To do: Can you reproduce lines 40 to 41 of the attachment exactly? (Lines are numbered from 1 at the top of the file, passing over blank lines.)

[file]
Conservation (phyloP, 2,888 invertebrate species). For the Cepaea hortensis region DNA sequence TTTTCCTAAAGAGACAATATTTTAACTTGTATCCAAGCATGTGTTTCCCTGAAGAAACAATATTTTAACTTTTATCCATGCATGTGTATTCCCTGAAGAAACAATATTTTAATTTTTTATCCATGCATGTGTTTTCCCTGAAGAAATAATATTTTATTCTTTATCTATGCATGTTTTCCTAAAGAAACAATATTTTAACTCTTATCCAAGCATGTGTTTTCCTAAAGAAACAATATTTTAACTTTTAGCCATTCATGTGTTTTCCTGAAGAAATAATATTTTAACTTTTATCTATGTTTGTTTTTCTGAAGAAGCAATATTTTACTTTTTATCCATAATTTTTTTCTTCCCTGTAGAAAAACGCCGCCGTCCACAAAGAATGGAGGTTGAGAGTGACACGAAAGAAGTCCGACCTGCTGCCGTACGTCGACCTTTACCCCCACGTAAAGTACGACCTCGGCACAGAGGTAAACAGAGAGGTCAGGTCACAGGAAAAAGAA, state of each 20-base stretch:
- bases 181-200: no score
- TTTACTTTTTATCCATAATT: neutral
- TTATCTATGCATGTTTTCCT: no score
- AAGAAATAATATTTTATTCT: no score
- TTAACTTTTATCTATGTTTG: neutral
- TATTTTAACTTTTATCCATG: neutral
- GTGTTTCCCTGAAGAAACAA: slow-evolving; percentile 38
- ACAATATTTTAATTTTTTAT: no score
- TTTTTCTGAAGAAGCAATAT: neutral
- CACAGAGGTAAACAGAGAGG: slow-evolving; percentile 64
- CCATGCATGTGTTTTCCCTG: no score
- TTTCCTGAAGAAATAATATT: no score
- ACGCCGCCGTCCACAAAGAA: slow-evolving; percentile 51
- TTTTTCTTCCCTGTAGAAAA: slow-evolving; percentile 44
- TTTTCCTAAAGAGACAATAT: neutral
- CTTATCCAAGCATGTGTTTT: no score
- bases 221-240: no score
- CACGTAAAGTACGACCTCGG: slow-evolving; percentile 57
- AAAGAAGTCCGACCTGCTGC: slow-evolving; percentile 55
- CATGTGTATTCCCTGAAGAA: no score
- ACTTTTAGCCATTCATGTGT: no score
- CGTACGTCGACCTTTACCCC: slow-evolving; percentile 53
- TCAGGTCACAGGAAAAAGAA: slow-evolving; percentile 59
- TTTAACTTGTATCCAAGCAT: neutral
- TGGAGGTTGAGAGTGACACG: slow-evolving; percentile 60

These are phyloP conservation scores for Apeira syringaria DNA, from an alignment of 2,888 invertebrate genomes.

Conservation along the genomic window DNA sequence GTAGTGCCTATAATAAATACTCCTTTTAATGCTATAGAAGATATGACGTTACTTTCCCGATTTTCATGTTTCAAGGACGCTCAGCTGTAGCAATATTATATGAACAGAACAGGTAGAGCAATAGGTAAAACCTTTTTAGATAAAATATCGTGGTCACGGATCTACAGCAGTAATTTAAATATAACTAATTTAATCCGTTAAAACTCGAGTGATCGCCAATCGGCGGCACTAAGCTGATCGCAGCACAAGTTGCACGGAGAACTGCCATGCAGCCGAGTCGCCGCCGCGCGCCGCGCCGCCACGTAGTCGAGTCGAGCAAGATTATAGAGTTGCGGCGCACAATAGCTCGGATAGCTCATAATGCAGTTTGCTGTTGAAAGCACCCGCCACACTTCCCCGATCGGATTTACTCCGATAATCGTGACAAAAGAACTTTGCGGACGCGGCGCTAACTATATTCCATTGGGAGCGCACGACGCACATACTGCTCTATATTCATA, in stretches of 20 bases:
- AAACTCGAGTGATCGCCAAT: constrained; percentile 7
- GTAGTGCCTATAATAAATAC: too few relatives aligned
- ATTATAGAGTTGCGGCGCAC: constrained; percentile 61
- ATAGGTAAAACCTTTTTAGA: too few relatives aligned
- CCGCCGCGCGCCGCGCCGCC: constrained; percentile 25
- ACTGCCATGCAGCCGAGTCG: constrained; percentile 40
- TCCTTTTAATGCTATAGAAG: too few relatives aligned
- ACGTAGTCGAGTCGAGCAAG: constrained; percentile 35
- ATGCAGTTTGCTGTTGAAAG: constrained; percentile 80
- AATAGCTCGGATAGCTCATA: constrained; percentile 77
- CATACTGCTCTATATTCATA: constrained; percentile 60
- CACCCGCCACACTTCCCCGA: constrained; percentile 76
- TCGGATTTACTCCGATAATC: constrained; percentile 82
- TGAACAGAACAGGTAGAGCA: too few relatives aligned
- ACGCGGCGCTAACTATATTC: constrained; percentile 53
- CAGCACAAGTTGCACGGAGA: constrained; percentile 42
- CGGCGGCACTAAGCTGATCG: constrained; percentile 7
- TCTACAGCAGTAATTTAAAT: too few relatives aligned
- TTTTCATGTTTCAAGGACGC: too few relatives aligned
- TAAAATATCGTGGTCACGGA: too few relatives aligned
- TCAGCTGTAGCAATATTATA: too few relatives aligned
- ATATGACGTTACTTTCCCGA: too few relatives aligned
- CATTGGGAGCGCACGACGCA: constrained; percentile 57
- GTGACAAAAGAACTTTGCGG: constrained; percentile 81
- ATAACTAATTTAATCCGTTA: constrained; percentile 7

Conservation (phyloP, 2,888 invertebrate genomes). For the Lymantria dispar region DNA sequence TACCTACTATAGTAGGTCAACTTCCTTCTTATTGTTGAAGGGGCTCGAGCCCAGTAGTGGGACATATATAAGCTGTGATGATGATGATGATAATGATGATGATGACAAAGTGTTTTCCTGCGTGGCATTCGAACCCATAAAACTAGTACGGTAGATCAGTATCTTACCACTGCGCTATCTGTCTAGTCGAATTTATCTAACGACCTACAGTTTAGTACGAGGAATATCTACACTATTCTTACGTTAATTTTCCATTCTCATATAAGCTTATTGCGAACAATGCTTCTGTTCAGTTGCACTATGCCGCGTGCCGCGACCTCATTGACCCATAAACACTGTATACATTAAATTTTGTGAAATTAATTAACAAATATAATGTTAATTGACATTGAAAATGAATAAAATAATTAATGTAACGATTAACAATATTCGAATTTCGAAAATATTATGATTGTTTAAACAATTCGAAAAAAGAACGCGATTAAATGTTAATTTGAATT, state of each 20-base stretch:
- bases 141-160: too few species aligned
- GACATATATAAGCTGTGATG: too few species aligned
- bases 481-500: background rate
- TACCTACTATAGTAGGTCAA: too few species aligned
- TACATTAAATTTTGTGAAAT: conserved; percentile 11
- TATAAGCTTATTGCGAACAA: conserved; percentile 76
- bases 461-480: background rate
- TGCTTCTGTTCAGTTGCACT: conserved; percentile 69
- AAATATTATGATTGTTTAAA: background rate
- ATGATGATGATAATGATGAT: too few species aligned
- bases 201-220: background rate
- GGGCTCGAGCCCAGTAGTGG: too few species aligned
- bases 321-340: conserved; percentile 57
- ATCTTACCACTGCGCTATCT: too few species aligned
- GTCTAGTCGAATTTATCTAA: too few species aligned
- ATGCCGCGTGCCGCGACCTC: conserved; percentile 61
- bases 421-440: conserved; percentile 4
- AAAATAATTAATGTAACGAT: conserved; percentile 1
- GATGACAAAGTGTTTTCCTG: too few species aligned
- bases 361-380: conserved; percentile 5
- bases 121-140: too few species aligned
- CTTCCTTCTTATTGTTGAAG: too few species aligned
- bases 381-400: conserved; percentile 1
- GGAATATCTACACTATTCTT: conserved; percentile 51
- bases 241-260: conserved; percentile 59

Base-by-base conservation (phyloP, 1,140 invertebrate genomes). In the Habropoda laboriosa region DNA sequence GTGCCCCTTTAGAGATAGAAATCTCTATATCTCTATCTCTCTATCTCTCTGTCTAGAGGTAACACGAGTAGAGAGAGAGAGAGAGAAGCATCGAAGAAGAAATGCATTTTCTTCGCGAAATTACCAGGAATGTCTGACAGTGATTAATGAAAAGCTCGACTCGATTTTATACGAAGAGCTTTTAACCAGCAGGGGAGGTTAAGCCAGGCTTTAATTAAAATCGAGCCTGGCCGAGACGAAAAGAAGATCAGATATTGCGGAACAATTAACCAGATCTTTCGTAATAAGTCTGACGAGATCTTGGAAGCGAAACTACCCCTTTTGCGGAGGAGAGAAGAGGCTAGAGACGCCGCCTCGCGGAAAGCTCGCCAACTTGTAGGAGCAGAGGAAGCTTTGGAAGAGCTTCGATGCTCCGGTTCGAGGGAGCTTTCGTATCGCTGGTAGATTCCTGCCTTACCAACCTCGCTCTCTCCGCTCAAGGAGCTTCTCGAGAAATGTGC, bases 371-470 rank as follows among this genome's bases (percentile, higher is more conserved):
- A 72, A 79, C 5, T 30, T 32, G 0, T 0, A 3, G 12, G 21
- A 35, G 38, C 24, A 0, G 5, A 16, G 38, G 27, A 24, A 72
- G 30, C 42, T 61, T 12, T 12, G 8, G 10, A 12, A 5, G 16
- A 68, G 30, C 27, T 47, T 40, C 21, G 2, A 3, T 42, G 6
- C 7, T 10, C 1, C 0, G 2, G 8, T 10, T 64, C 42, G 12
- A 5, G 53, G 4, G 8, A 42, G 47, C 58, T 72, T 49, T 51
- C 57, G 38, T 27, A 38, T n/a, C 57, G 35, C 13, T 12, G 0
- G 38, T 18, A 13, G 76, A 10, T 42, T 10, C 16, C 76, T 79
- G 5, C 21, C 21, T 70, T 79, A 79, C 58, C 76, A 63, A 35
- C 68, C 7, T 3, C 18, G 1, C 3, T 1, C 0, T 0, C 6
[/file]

- CACCCGCCACACTTCCCCGA: constrained; percentile 76
- TCGGATTTACTCCGATAATC: constrained; percentile 82